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dc.contributor.authorDiwan, Maliha
dc.contributor.otherQueen's University (Kingston, Ont.). Theses (Queen's University (Kingston, Ont.))en
dc.date2013-07-03 11:49:42.069en
dc.date2013-07-03 15:38:05.649en
dc.date2013-07-03 16:28:46.91en
dc.date.accessioned2013-07-04T19:49:12Z
dc.date.available2013-07-04T19:49:12Z
dc.date.issued2013-07-04
dc.identifier.urihttp://hdl.handle.net/1974/8103
dc.descriptionThesis (Master, Global Development Studies) -- Queen's University, 2013-07-03 16:28:46.91en
dc.description.abstractLady Health Workers (LHWs) are community health workers who work under the Pakistani government’s National Programme for Family Planning and Primary Health Care, and provide basic medication, contraceptives, and nutrition and prenatal advice to expectant mothers. LHWs are a pivotal bridge between mothers, especially those who live in traditional households, and medical practitioners and policymakers. Several studies indicate that LHWs have been instrumental in decreasing maternal and infant mortality rates, lowering the incidence of tuberculosis in urban and rural populations, and treating depression among patients. In addition, they conduct vaccination campaigns including the WHO-supervised polio campaign. Since 2007 tensions have emerged between LHWs and the government regarding pay and working conditions. The LHWs have staged sit-ins, demonstrations as well as a march to the capital to highlight their plight and demand better working conditions from the government. This has resulted in disruptions in vaccination and awareness campaigns. Reports suggest that a higher morale amongst workers translates to higher productivity and more effective work results. Thus, understanding the issues affecting LHWs is essential to a more productive health care work force. By analyzing the dynamics underpinning the relationship between LHWs, the Pakistani government, and the community, policymakers can obtain a better understanding of how the intersecting influences of gender, culture and spaces impact the implementation of health care policies. This analysis could also shed light on the issue of worker retention in the medical field. Drawing from a series of semi-structured interviews conducted over a four-month period in the Pakistani city of Karachi, I analyse how LHWs view their work in relation to gender, agency, self-worth and human security in an urban setting. In addition, I locate the workers’ experiences within neocolonial and postcolonial systems. Findings indicate that while LHWs are extremely devoted to their work, a lack of security, compounded by irregular pay and gender discrimination, has contributed to low morale. The masculine and hierarchal systems LHWs operate within have contributed to the workers’ struggle to be recognised professionally. In addition, international development organisations’ agendas and government policies have had unintended and often negative consequences on LHWs’ morale and experiences.en_US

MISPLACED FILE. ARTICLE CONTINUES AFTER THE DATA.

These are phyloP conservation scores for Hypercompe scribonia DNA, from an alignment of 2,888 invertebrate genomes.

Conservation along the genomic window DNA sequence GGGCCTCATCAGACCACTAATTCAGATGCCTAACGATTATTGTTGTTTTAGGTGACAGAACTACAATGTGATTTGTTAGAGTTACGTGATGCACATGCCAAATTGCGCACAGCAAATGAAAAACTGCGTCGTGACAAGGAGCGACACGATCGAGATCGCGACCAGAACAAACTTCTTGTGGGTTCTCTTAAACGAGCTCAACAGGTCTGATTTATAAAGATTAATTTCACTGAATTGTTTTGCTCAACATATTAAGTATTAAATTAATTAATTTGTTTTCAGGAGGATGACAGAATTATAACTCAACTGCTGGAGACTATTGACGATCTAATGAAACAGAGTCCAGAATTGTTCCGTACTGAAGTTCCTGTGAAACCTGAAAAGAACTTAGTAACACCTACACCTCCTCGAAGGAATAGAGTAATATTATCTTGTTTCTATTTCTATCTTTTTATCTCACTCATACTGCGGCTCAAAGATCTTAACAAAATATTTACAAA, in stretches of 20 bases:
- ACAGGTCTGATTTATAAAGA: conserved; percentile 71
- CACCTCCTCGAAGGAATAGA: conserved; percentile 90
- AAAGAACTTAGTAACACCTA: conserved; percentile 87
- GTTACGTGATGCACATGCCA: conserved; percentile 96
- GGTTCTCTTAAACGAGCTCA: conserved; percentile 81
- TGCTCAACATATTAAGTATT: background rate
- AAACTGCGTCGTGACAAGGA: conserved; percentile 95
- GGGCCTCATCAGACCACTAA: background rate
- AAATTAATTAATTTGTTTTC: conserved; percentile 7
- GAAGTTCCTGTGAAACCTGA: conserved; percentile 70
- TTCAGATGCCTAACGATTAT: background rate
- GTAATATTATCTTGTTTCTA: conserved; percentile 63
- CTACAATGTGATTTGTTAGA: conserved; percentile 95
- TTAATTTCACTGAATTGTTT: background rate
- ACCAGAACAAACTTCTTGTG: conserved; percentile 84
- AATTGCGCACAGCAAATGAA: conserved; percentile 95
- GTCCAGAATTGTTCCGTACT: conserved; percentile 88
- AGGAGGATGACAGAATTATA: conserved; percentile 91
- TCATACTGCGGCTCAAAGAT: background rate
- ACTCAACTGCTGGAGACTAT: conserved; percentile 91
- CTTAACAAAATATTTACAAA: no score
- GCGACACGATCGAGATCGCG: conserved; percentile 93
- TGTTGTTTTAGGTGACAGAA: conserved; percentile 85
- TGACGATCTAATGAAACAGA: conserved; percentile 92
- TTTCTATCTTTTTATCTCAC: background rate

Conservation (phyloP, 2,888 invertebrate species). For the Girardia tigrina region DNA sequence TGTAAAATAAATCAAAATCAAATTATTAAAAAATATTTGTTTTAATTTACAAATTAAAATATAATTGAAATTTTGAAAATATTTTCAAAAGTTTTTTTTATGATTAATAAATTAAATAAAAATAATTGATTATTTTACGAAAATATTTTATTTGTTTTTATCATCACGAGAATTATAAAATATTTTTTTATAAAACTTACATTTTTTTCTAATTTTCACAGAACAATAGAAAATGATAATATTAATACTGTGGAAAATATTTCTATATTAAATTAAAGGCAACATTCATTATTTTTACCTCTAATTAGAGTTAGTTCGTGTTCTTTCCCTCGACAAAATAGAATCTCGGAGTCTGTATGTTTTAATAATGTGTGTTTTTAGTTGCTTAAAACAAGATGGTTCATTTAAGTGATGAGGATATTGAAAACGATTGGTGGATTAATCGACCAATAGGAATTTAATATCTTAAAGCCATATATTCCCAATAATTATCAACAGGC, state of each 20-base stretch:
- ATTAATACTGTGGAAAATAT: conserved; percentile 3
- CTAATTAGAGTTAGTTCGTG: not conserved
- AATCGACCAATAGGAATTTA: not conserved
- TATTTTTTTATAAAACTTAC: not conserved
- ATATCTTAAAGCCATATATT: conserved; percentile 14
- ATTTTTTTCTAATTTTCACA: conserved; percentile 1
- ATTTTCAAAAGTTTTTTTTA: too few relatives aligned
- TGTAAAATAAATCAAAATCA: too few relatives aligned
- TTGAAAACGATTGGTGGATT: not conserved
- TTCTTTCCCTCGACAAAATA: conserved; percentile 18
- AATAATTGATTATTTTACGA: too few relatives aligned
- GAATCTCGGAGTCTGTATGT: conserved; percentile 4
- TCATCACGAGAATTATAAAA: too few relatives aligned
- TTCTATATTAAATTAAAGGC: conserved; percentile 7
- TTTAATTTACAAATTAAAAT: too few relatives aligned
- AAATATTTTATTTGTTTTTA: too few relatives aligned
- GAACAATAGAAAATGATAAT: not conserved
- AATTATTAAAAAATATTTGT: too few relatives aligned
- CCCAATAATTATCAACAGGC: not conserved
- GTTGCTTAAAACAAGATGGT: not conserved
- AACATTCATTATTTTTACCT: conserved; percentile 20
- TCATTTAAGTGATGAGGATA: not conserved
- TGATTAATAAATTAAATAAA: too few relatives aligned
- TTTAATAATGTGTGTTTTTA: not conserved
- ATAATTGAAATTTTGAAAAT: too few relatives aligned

dc.languageenen
dc.language.isoenen_US
dc.relation.ispartofseriesCanadian thesesen
dc.rightsThis publication is made available by the authority of the copyright owner solely for the purpose of private study and research and may not be copied or reproduced except as permitted by the copyright laws without written authority from the copyright owner.en
dc.subjectInternational Developmenten_US
dc.subject.classificationMedical Anthropology
dc.subject.classificationLabour
dc.subject.classificationHealth Care
dc.subject.classificationLHWs
dc.subject.classificationCHWs
dc.subject.classificationPakistan
dc.subject.classificationKarachi
dc.titleTHE NATION’S CAREGIVERS: WORK EXPERIENCES, PROFESSIONAL IDENTITIES AND GENDER POLITICS OF PAKISTAN’S LADY HEALTH WORKERSen_US
dc.typethesisen_US
dc.description.degreeMasteren
dc.contributor.supervisorTiessen, Rebeccaen
dc.contributor.departmentGlobal Development Studiesen


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